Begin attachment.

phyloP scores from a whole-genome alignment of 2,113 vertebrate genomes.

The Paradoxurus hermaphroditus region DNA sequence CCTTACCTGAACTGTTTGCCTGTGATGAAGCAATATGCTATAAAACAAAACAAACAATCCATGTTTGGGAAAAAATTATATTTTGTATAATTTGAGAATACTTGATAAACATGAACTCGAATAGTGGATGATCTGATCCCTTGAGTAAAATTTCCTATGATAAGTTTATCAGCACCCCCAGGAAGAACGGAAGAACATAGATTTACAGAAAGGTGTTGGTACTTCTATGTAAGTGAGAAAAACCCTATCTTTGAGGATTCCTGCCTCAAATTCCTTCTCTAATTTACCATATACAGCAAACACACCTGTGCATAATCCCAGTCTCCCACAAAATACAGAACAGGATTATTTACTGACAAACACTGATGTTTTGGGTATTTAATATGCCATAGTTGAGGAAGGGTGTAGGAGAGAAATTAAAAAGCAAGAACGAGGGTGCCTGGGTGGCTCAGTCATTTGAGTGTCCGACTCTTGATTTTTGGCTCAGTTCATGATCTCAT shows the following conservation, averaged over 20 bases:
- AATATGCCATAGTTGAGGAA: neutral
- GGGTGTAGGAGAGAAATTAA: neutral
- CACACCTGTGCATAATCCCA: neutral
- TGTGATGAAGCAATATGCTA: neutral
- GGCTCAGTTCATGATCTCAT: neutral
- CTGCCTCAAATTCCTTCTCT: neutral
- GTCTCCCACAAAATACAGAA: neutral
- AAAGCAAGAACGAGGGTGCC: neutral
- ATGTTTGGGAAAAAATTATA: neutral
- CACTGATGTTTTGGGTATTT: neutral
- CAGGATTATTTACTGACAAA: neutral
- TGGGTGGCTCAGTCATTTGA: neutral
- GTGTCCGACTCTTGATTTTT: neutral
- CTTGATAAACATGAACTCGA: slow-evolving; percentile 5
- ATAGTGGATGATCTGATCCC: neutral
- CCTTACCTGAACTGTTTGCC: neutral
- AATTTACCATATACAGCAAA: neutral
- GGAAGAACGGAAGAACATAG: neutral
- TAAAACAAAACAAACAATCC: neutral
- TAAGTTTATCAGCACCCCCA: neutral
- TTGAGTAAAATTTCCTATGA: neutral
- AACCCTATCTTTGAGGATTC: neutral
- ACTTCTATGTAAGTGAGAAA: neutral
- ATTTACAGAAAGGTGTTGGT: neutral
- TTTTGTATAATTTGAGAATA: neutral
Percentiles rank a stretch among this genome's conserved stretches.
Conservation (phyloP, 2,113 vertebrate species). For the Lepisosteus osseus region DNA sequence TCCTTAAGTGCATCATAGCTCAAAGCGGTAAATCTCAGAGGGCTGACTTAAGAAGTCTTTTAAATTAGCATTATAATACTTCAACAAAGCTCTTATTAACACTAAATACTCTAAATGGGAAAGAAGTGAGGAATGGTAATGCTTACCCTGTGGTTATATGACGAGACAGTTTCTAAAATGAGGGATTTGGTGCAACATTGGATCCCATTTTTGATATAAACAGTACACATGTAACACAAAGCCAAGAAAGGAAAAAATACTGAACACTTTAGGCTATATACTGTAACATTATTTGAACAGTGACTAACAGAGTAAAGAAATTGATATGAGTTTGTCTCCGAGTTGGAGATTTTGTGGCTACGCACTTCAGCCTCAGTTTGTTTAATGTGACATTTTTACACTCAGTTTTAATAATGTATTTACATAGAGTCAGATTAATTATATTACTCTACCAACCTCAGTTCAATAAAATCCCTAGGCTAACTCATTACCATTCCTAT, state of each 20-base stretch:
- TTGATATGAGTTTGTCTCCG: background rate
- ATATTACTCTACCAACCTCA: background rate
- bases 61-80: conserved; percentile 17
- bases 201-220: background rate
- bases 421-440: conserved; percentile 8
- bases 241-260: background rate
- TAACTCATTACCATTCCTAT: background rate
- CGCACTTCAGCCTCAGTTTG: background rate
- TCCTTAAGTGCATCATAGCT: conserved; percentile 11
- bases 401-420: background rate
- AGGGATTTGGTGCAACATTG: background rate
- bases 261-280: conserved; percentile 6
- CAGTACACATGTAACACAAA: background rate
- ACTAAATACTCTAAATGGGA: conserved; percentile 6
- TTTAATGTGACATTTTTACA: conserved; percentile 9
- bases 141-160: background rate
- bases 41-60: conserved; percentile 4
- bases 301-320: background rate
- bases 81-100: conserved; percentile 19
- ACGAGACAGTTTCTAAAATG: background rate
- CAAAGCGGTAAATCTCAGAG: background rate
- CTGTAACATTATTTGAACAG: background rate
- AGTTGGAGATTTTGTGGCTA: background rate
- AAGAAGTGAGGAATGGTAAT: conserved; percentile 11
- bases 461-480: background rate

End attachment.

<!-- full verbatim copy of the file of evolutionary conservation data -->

phyloP scores from a whole-genome alignment of 2,113 vertebrate genomes.

The Paradoxurus hermaphroditus region DNA sequence CCTTACCTGAACTGTTTGCCTGTGATGAAGCAATATGCTATAAAACAAAACAAACAATCCATGTTTGGGAAAAAATTATATTTTGTATAATTTGAGAATACTTGATAAACATGAACTCGAATAGTGGATGATCTGATCCCTTGAGTAAAATTTCCTATGATAAGTTTATCAGCACCCCCAGGAAGAACGGAAGAACATAGATTTACAGAAAGGTGTTGGTACTTCTATGTAAGTGAGAAAAACCCTATCTTTGAGGATTCCTGCCTCAAATTCCTTCTCTAATTTACCATATACAGCAAACACACCTGTGCATAATCCCAGTCTCCCACAAAATACAGAACAGGATTATTTACTGACAAACACTGATGTTTTGGGTATTTAATATGCCATAGTTGAGGAAGGGTGTAGGAGAGAAATTAAAAAGCAAGAACGAGGGTGCCTGGGTGGCTCAGTCATTTGAGTGTCCGACTCTTGATTTTTGGCTCAGTTCATGATCTCAT shows the following conservation, averaged over 20 bases:
- AATATGCCATAGTTGAGGAA: neutral
- GGGTGTAGGAGAGAAATTAA: neutral
- CACACCTGTGCATAATCCCA: neutral
- TGTGATGAAGCAATATGCTA: neutral
- GGCTCAGTTCATGATCTCAT: neutral
- CTGCCTCAAATTCCTTCTCT: neutral
- GTCTCCCACAAAATACAGAA: neutral
- AAAGCAAGAACGAGGGTGCC: neutral
- ATGTTTGGGAAAAAATTATA: neutral
- CACTGATGTTTTGGGTATTT: neutral
- CAGGATTATTTACTGACAAA: neutral
- TGGGTGGCTCAGTCATTTGA: neutral
- GTGTCCGACTCTTGATTTTT: neutral
- CTTGATAAACATGAACTCGA: slow-evolving; percentile 5
- ATAGTGGATGATCTGATCCC: neutral
- CCTTACCTGAACTGTTTGCC: neutral
- AATTTACCATATACAGCAAA: neutral
- GGAAGAACGGAAGAACATAG: neutral
- TAAAACAAAACAAACAATCC: neutral
- TAAGTTTATCAGCACCCCCA: neutral
- TTGAGTAAAATTTCCTATGA: neutral
- AACCCTATCTTTGAGGATTC: neutral
- ACTTCTATGTAAGTGAGAAA: neutral
- ATTTACAGAAAGGTGTTGGT: neutral
- TTTTGTATAATTTGAGAATA: neutral
Percentiles rank a stretch among this genome's conserved stretches.
Conservation (phyloP, 2,113 vertebrate species). For the Lepisosteus osseus region DNA sequence TCCTTAAGTGCATCATAGCTCAAAGCGGTAAATCTCAGAGGGCTGACTTAAGAAGTCTTTTAAATTAGCATTATAATACTTCAACAAAGCTCTTATTAACACTAAATACTCTAAATGGGAAAGAAGTGAGGAATGGTAATGCTTACCCTGTGGTTATATGACGAGACAGTTTCTAAAATGAGGGATTTGGTGCAACATTGGATCCCATTTTTGATATAAACAGTACACATGTAACACAAAGCCAAGAAAGGAAAAAATACTGAACACTTTAGGCTATATACTGTAACATTATTTGAACAGTGACTAACAGAGTAAAGAAATTGATATGAGTTTGTCTCCGAGTTGGAGATTTTGTGGCTACGCACTTCAGCCTCAGTTTGTTTAATGTGACATTTTTACACTCAGTTTTAATAATGTATTTACATAGAGTCAGATTAATTATATTACTCTACCAACCTCAGTTCAATAAAATCCCTAGGCTAACTCATTACCATTCCTAT, state of each 20-base stretch:
- TTGATATGAGTTTGTCTCCG: background rate
- ATATTACTCTACCAACCTCA: background rate
- bases 61-80: conserved; percentile 17
- bases 201-220: background rate
- bases 421-440: conserved; percentile 8
- bases 241-260: background rate
- TAACTCATTACCATTCCTAT: background rate
- CGCACTTCAGCCTCAGTTTG: background rate
- TCCTTAAGTGCATCATAGCT: conserved; percentile 11
- bases 401-420: background rate
- AGGGATTTGGTGCAACATTG: background rate
- bases 261-280: conserved; percentile 6
- CAGTACACATGTAACACAAA: background rate
- ACTAAATACTCTAAATGGGA: conserved; percentile 6
- TTTAATGTGACATTTTTACA: conserved; percentile 9
- bases 141-160: background rate
- bases 41-60: conserved; percentile 4
- bases 301-320: background rate
- bases 81-100: conserved; percentile 19
- ACGAGACAGTTTCTAAAATG: background rate
- CAAAGCGGTAAATCTCAGAG: background rate
- CTGTAACATTATTTGAACAG: background rate
- AGTTGGAGATTTTGTGGCTA: background rate
- AAGAAGTGAGGAATGGTAAT: conserved; percentile 11
- bases 461-480: background rate